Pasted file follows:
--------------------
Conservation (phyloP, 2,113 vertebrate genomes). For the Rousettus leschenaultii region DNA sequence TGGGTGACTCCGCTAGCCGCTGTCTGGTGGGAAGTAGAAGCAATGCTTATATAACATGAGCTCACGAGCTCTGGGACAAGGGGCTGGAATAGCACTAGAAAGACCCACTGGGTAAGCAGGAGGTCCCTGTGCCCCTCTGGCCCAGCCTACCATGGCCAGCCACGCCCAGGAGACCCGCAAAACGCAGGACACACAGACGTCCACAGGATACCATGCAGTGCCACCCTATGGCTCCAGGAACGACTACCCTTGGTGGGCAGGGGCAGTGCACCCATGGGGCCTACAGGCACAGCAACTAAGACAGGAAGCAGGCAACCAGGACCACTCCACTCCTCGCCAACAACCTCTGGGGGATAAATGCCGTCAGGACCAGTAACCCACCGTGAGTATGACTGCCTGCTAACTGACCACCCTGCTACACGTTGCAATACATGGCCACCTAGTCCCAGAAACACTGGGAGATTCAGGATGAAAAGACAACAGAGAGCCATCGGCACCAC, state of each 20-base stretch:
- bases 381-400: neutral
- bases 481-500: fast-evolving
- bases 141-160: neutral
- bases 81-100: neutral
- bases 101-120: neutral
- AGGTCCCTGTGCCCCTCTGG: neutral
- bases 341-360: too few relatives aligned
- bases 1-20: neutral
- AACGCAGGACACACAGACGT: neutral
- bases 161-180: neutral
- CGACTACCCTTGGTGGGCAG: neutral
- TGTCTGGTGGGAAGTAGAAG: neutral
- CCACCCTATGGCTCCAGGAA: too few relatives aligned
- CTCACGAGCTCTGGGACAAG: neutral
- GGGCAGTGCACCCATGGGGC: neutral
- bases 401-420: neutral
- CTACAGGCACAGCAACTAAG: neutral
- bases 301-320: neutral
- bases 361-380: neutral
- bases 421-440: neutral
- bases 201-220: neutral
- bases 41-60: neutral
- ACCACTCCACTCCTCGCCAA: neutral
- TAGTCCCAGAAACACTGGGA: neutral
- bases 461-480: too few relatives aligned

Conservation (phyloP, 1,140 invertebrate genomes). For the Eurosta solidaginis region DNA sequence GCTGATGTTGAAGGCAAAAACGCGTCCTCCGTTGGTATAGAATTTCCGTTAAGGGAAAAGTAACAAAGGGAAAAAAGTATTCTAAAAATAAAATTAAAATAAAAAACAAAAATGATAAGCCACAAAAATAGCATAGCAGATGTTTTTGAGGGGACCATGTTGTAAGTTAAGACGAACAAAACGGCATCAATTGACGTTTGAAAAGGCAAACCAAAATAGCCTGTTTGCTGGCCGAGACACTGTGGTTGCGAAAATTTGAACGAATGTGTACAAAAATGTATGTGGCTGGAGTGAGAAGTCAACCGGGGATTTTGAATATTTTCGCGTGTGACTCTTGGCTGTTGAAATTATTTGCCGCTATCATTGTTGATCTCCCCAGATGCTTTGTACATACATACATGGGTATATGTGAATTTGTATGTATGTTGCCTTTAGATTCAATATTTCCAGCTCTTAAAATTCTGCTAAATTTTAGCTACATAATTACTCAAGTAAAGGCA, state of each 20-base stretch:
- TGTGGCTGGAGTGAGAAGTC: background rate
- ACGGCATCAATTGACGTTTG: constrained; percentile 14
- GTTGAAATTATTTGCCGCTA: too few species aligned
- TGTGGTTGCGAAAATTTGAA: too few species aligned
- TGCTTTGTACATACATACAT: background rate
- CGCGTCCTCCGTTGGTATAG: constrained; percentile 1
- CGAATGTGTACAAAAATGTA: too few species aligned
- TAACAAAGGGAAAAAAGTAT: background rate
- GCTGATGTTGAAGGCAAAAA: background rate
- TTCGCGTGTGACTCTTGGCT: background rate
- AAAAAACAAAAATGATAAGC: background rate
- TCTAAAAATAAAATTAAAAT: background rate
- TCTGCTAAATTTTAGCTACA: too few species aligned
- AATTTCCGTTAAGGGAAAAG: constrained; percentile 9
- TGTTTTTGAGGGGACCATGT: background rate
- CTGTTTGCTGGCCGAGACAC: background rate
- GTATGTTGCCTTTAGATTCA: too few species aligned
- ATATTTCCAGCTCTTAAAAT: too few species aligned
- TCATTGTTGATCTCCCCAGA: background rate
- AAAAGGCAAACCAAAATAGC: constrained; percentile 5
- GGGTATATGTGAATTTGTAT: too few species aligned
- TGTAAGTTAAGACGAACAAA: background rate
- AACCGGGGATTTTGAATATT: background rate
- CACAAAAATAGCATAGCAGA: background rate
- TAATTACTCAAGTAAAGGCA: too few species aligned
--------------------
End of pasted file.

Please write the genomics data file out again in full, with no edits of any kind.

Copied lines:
Conservation (phyloP, 2,113 vertebrate genomes). For the Rousettus leschenaultii region DNA sequence TGGGTGACTCCGCTAGCCGCTGTCTGGTGGGAAGTAGAAGCAATGCTTATATAACATGAGCTCACGAGCTCTGGGACAAGGGGCTGGAATAGCACTAGAAAGACCCACTGGGTAAGCAGGAGGTCCCTGTGCCCCTCTGGCCCAGCCTACCATGGCCAGCCACGCCCAGGAGACCCGCAAAACGCAGGACACACAGACGTCCACAGGATACCATGCAGTGCCACCCTATGGCTCCAGGAACGACTACCCTTGGTGGGCAGGGGCAGTGCACCCATGGGGCCTACAGGCACAGCAACTAAGACAGGAAGCAGGCAACCAGGACCACTCCACTCCTCGCCAACAACCTCTGGGGGATAAATGCCGTCAGGACCAGTAACCCACCGTGAGTATGACTGCCTGCTAACTGACCACCCTGCTACACGTTGCAATACATGGCCACCTAGTCCCAGAAACACTGGGAGATTCAGGATGAAAAGACAACAGAGAGCCATCGGCACCAC, state of each 20-base stretch:
- bases 381-400: neutral
- bases 481-500: fast-evolving
- bases 141-160: neutral
- bases 81-100: neutral
- bases 101-120: neutral
- AGGTCCCTGTGCCCCTCTGG: neutral
- bases 341-360: too few relatives aligned
- bases 1-20: neutral
- AACGCAGGACACACAGACGT: neutral
- bases 161-180: neutral
- CGACTACCCTTGGTGGGCAG: neutral
- TGTCTGGTGGGAAGTAGAAG: neutral
- CCACCCTATGGCTCCAGGAA: too few relatives aligned
- CTCACGAGCTCTGGGACAAG: neutral
- GGGCAGTGCACCCATGGGGC: neutral
- bases 401-420: neutral
- CTACAGGCACAGCAACTAAG: neutral
- bases 301-320: neutral
- bases 361-380: neutral
- bases 421-440: neutral
- bases 201-220: neutral
- bases 41-60: neutral
- ACCACTCCACTCCTCGCCAA: neutral
- TAGTCCCAGAAACACTGGGA: neutral
- bases 461-480: too few relatives aligned

Conservation (phyloP, 1,140 invertebrate genomes). For the Eurosta solidaginis region DNA sequence GCTGATGTTGAAGGCAAAAACGCGTCCTCCGTTGGTATAGAATTTCCGTTAAGGGAAAAGTAACAAAGGGAAAAAAGTATTCTAAAAATAAAATTAAAATAAAAAACAAAAATGATAAGCCACAAAAATAGCATAGCAGATGTTTTTGAGGGGACCATGTTGTAAGTTAAGACGAACAAAACGGCATCAATTGACGTTTGAAAAGGCAAACCAAAATAGCCTGTTTGCTGGCCGAGACACTGTGGTTGCGAAAATTTGAACGAATGTGTACAAAAATGTATGTGGCTGGAGTGAGAAGTCAACCGGGGATTTTGAATATTTTCGCGTGTGACTCTTGGCTGTTGAAATTATTTGCCGCTATCATTGTTGATCTCCCCAGATGCTTTGTACATACATACATGGGTATATGTGAATTTGTATGTATGTTGCCTTTAGATTCAATATTTCCAGCTCTTAAAATTCTGCTAAATTTTAGCTACATAATTACTCAAGTAAAGGCA, state of each 20-base stretch:
- TGTGGCTGGAGTGAGAAGTC: background rate
- ACGGCATCAATTGACGTTTG: constrained; percentile 14
- GTTGAAATTATTTGCCGCTA: too few species aligned
- TGTGGTTGCGAAAATTTGAA: too few species aligned
- TGCTTTGTACATACATACAT: background rate
- CGCGTCCTCCGTTGGTATAG: constrained; percentile 1
- CGAATGTGTACAAAAATGTA: too few species aligned
- TAACAAAGGGAAAAAAGTAT: background rate
- GCTGATGTTGAAGGCAAAAA: background rate
- TTCGCGTGTGACTCTTGGCT: background rate
- AAAAAACAAAAATGATAAGC: background rate
- TCTAAAAATAAAATTAAAAT: background rate
- TCTGCTAAATTTTAGCTACA: too few species aligned
- AATTTCCGTTAAGGGAAAAG: constrained; percentile 9
- TGTTTTTGAGGGGACCATGT: background rate
- CTGTTTGCTGGCCGAGACAC: background rate
- GTATGTTGCCTTTAGATTCA: too few species aligned
- ATATTTCCAGCTCTTAAAAT: too few species aligned
- TCATTGTTGATCTCCCCAGA: background rate
- AAAAGGCAAACCAAAATAGC: constrained; percentile 5
- GGGTATATGTGAATTTGTAT: too few species aligned
- TGTAAGTTAAGACGAACAAA: background rate
- AACCGGGGATTTTGAATATT: background rate
- CACAAAAATAGCATAGCAGA: background rate
- TAATTACTCAAGTAAAGGCA: too few species aligned